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Home / Firm Blog / General / Truth in Lending Act
08
August
2013

Truth in Lending Act

The declared purpose of the Truth In Lending Act, which regulates consumer credit transactions, is “to assure a meaningful disclosure of credit terms so that the consumer will be able to compare more readily the various credit terms available to him and to avoid the uninformed use of credit, and to protect the consumer against inaccurate and unfair credit billing and credit card practices.” 15 U.S.C. § 1601(a); see Beach v. Ocwen Fed. Bank, 523 U.S. 410, 412, 118 S.Ct. 1408, 1410-11, 140 L.Ed.2d 566 (1998).

Accordingly, the TILA requires creditors to provide consumers with “clear and accurate disclosures of terms dealing with things like finance charges, annual percentage rates of interest, and the borrower's rights,” including the right of rescission. Id. at 412, 118 S.Ct. at 1410. Further, the TILA provides that when a loan made in a consumer credit transaction is secured by the consumer's principal dwelling, the consumer has the right to rescind the transaction until midnight of the third business day following the consummation of the transaction or delivery of the material disclosure and rescission forms, whichever is later. 15 U.S.C. § 1635(a). If the creditor fails to deliver the forms, or fails to provide the required information, then the consumer's right of rescission extends for three years after the date of consummation of the transaction, or until the property is sold, whichever occurs first. 15 U.S.C. § 1635(f); 12 C.F.R. § 226.23(a)(3). The TILA imposes the duty to disclose upon “creditors” as that term is defined by 15 U.S.C. § 1602. Section 1602(f) defines “creditor” as follows: The term “creditor” refers only to a person who both (1) regularly extends ... consumer credit which is payable by agreement in more than four installments or for which the payment of a finance charge is or may be required, and (2) is the person to whom the debt arising from the consumer credit transaction is initially payable on the face of the evidence of indebtedness....15 U.S.C. § 1602.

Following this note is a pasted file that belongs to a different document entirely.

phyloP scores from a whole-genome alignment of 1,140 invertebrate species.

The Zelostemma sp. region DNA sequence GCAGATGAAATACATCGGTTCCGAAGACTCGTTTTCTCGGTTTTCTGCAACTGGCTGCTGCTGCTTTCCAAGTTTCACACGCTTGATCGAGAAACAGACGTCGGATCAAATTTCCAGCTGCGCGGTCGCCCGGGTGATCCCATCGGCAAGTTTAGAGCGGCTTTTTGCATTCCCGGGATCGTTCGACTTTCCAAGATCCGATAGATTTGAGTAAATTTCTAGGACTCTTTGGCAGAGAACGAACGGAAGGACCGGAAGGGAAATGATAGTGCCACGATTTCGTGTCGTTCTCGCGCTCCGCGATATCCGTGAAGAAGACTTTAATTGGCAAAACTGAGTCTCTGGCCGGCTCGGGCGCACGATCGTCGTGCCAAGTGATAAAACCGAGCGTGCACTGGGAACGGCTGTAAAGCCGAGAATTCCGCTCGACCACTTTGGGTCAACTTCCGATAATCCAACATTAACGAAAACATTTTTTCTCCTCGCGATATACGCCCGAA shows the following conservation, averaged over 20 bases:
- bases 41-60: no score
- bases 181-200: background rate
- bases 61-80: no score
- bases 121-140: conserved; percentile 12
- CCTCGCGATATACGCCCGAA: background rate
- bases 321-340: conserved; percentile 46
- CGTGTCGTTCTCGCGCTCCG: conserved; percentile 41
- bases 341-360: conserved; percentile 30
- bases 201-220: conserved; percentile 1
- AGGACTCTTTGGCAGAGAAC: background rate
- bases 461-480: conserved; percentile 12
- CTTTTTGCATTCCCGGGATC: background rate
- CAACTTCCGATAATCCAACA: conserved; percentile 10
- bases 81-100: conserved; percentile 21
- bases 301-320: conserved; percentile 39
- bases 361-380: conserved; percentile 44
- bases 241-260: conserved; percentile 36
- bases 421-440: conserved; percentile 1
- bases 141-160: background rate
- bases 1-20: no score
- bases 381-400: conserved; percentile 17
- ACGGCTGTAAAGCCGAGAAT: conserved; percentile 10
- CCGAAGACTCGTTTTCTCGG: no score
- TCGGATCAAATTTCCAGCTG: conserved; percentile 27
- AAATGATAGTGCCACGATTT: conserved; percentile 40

The parallel provision in Regulation Z provides: Creditor means: (i) A person (A) who regularly extends consumer credit that is subject to a finance charge or is payable by written agreement in more than 4 installments (not including a down payment), and (B) to whom the obligation is initially payable, either on the face of the note or contract, or by agreement when there is no note or contract.12 C.F.R. § 226.2(a)(17). Section 1640 provides that creditors who fail to comply with the TILA's disclosure requirements are subject to civil liability. 15 U.S.C. § 1640(a) (“[A]ny creditor who fails to comply with any requirement imposed under this part, including any requirement under section 1635 of this title ... with respect to any person is liable to such person....”).

Author; Pat Gallagher Categories: General

About the Author

Pat Gallagher

Pat Gallagher

Attorney Pat Gallagher is founder of The Gallagher Law Firm overseeing its day-to-day operations, as well as the long-term strategic planning of the firm. He focuses his law practice on the needs of businesses and specializes in a wide variety of transactional matters, litigation and mediation. He received his J.D. legal degree from the Washington University School of Law in St. Louis, Missouri. Mr. Gallagher has litigated cases throughout Michigan before the American Arbitration Association, State and Federal Courts, Michigan Court of Appeals, Michigan Supreme Court and the United States Court of Appeals.

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